Kenya: Separated children eking a living in Rift Valley town
|Publisher||Integrated Regional Information Networks (IRIN)|
|Publication Date||10 September 2008|
|Cite as||Integrated Regional Information Networks (IRIN), Kenya: Separated children eking a living in Rift Valley town, 10 September 2008, available at: http://www.refworld.org/docid/48ce1d641d.html [accessed 1 December 2015]|
NAIROBI, 10 September 2008 (IRIN) - Months after the Kenyan government began resettling hundreds of thousands of people displaced during clashes that followed the December elections, hundreds of children are living without their parents in harsh conditions in Rift Valley province.
"At least 1,123 children have been separated from their parents in Molo," said Irene Mureithi, executive director of the Child Welfare Society of Kenya (CWSK), a charitable organisation, established in 1955 to implement programmes aimed at protecting and promoting children's rights.
Molo, a town 160km northwest of Nairobi, is the most affected. At least 490 boys and 633 girls, mainly younger than 12, live in rented rooms in the slum areas of the town.
"They are vulnerable to rape, sickness, child trafficking and other hazards while fending for themselves," Mureithi added.
The Ministry of Special Programmes launched Operation Rudi Nyumbani (Return Home) on 5 May to resettle the more than 300,00 displaced people (IDPs) who had been sheltering in formal camps in various parts of the country. Now, only around 25,000 are living in IDP camps, but some 100,000 are in transit sites located near their places of origin.
During the post election violence hundreds of houses were torched, especially in Rift Valley Province.
Some of the returnees chose to leave their children behind in Molo because they felt it was still unsafe in their home areas. "They are saying that they do not want to expose their children to any risks when they go to the farms," Mureithi said.
A lack of schools and teachers in the areas of return is also an issue. At least 200 of the children who are living apart from their parents in Molo are scheduled to sit their national primary and secondary examinations this year.
For people like Njuguna Migwi, a father of seven who lost his home to arsonists, shelter is still a problem.
"The tents [we now live in] are small, we have been forced to have different tents for the men, women and children," Migwi told IRIN by phone from his farm near Molo. "If the people can get some decent shelter then they will be in a position to bring back their children and concentrate on farming."
"Older children are being left behind to eke a living," he said.
Some of the children have been left behind to guard family property that could not be transported immediately to the transit camps.
Many of the children are looking after younger siblings and have little access to services, according to the UN Office for the Coordination of Humanitarian Affairs (OCHA).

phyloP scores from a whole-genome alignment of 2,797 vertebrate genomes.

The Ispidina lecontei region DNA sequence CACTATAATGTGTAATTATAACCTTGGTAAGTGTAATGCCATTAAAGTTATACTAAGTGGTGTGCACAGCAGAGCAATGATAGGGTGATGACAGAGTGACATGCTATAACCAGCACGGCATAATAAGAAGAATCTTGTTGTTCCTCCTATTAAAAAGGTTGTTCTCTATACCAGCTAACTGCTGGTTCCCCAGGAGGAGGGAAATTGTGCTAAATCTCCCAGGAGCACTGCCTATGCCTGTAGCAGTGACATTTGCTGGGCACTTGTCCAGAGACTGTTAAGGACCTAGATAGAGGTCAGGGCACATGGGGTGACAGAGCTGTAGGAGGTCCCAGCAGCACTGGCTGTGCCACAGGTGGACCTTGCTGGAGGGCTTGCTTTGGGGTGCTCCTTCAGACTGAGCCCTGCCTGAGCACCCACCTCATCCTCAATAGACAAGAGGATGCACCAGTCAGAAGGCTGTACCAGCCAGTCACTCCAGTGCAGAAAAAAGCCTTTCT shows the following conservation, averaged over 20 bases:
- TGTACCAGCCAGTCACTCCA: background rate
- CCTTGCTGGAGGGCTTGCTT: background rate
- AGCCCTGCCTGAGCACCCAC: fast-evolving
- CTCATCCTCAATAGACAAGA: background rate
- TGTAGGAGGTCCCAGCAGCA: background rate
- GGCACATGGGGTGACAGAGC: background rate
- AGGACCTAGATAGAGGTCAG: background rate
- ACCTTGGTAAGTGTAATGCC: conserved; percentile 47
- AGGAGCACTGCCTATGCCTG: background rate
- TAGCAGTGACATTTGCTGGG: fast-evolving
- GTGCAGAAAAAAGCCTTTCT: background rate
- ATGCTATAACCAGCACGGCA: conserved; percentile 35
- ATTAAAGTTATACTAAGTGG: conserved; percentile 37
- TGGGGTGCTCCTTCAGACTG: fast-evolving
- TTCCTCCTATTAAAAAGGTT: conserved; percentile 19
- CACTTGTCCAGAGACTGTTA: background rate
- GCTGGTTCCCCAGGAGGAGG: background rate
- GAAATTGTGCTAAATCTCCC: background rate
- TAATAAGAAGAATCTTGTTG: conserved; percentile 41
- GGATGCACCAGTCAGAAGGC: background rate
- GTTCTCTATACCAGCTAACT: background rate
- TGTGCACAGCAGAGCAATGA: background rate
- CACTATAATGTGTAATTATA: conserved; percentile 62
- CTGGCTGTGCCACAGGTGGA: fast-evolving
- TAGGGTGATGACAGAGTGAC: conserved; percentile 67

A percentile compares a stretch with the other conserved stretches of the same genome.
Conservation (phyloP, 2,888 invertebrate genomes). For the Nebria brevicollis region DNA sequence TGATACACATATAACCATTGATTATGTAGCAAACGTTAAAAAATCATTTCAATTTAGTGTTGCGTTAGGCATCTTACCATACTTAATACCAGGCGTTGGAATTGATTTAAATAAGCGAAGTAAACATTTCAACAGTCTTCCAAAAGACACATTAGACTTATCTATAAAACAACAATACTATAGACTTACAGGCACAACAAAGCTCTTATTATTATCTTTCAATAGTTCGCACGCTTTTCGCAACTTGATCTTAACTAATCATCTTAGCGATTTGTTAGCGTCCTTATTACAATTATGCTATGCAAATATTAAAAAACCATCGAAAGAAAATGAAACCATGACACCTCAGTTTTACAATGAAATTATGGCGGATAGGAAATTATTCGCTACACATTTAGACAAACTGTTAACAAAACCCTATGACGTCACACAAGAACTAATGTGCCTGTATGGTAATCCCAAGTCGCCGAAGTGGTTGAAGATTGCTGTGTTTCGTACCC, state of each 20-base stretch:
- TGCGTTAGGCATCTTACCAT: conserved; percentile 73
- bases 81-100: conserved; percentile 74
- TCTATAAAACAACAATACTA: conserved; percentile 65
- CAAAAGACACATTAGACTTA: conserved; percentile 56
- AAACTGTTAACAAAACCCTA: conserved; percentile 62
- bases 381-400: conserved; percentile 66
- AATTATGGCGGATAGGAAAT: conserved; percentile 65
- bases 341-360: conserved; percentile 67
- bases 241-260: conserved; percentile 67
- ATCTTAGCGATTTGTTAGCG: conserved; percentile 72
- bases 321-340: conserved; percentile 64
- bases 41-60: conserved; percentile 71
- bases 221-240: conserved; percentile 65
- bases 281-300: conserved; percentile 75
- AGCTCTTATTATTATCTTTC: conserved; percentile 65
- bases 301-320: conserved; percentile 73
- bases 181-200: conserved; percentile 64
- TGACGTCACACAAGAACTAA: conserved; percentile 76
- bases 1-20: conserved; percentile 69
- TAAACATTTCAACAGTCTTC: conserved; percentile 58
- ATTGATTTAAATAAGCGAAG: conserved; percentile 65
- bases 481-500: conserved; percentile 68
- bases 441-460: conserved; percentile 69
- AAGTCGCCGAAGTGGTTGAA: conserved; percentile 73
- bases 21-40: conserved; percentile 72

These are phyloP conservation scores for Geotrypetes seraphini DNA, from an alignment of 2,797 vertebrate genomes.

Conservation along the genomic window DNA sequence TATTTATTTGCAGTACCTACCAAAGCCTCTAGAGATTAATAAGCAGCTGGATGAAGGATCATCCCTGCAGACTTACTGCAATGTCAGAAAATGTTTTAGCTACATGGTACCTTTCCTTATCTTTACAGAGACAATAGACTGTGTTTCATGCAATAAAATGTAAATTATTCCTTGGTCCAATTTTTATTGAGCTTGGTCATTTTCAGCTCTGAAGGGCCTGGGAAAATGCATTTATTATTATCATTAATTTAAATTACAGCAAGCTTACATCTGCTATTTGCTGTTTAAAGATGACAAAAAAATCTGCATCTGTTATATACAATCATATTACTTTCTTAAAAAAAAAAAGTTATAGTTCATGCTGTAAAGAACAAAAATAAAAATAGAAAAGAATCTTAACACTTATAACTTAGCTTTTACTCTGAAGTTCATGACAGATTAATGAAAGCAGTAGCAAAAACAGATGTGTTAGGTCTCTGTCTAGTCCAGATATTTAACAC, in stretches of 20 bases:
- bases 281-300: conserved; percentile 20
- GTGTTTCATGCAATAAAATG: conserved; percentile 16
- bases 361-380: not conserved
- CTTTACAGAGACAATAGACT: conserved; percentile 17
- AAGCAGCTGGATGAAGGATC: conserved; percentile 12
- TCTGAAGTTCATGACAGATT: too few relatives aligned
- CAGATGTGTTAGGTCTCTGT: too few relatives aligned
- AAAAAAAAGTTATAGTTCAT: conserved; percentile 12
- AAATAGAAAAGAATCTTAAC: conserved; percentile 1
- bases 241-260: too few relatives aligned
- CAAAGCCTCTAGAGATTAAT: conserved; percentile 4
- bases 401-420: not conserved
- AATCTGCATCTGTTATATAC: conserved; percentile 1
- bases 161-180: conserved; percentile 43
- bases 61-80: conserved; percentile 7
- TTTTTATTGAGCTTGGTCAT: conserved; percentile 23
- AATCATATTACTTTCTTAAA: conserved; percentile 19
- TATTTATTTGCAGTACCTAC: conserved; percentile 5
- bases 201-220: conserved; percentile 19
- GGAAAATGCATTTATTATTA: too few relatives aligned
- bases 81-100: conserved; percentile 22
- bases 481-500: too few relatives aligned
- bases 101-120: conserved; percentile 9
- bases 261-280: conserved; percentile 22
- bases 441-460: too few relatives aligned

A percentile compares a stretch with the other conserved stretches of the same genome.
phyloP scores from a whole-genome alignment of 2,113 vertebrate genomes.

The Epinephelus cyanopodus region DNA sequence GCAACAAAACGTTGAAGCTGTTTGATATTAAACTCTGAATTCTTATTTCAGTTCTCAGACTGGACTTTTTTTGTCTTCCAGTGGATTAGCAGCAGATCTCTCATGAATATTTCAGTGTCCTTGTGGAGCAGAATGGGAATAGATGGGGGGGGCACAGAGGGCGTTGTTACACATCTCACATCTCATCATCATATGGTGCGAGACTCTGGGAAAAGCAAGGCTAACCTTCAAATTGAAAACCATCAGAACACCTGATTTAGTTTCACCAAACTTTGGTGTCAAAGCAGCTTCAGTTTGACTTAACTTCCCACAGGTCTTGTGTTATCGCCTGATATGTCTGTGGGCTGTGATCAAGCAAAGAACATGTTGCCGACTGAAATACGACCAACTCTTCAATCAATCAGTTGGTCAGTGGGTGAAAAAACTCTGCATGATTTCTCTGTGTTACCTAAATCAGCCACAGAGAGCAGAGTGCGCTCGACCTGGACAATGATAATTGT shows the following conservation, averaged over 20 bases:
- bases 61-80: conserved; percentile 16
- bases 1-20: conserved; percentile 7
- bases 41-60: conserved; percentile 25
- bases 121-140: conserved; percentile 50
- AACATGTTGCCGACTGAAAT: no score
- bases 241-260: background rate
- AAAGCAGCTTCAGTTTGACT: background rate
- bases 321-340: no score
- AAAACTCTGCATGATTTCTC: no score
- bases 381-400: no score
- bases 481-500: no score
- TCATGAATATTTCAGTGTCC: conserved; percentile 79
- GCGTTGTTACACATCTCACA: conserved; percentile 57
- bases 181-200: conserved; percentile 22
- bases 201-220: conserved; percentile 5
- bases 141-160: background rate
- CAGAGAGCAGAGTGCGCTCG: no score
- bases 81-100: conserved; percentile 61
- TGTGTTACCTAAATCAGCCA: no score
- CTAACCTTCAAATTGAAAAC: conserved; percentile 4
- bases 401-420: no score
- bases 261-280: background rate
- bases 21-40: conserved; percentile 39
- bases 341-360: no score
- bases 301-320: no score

There is inadequate food for the children. As a result, the UN Children's Fund (UNICEF) has expressed fears of malnutrition.
"The parents mainly send in potatoes and maize. This kind of food is not appropriate for the children," Yusuf Abdi Sheikh, the Rift Valley Provincial Children's Officer, told IRIN. Food supplies from parents are also unreliable.
"The suffering the children have gone through in the last eight months is likely to manifest in Marasmus and Kwashiakor," Abdi said. "We are lobbying for supplies of Unimix and other nutritious foods for the children."
According to Molo resident, Peter Mwaniki, many of the children are now begging for food in the town.
"Those attending schools are relying on their classmates for clothes," Mwaniki, a father of five, told IRIN. "There has also been an increase in the number of underage girls frequenting nightclubs in the town," he said.
According to UNICEF, some of the children have had to take on menial jobs in order to afford their rent and food. The rent for the rooms has doubled to 300 shillings (US$5) a month this year.
"Girls, particularly, are susceptible to engaging in transactional sex in order to make ends meet. One of the IDPs interviewed confirmed that there was a high risk of teenage pregnancy among the teenage girls living in Molo," UNICEF Child Protection Officer Catherine Kimotho told IRIN.
"Some parents or relatives visit their children once or twice a month while others have not visited their children for several months," she added.
UNICEF is advocating for a comprehensive response to this issue, one that helps parents provide their children with food, clothing and other necessities.
Those younger than five and adolescent girls have been identified by the National Council of Churches of Kenya (NCCK), UNICEF's partner agency, as needing immediate emergency monitoring.
Mureithi of CWSK said the children are emotionally disturbed, withdrawn and affected. "It is strange that the parents have resigned themselves to the fact that the children can live alone," she said. With the nearest farms located at least 30 km from Molo town travel costs are inhibitive for most of the parents.
"There is a need for more social workers to improve reunification as well as raise awareness on the risks posed by this situation," Mureithi said. So far 178 children in 14 districts in the country have been reunited with their parents by CWSK, 231 cases are pending re-unification.
Aid agencies are helping parents visit their children and vice-versa to encourage family reunification. The NCCK is also involved in a 'mentorship' programme providing psycho-social support and recreation services for the children.
The Kenya Red Cross Society (KRCS) is focusing on reuniting unaccompanied children who do not know the whereabouts of their parents. At least 20 such cases exist in the Molo area according to KRCS tracing programme officer Nicholas Makutsa.
However, according to Abdi, "Very little is being done to assist the children in Molo."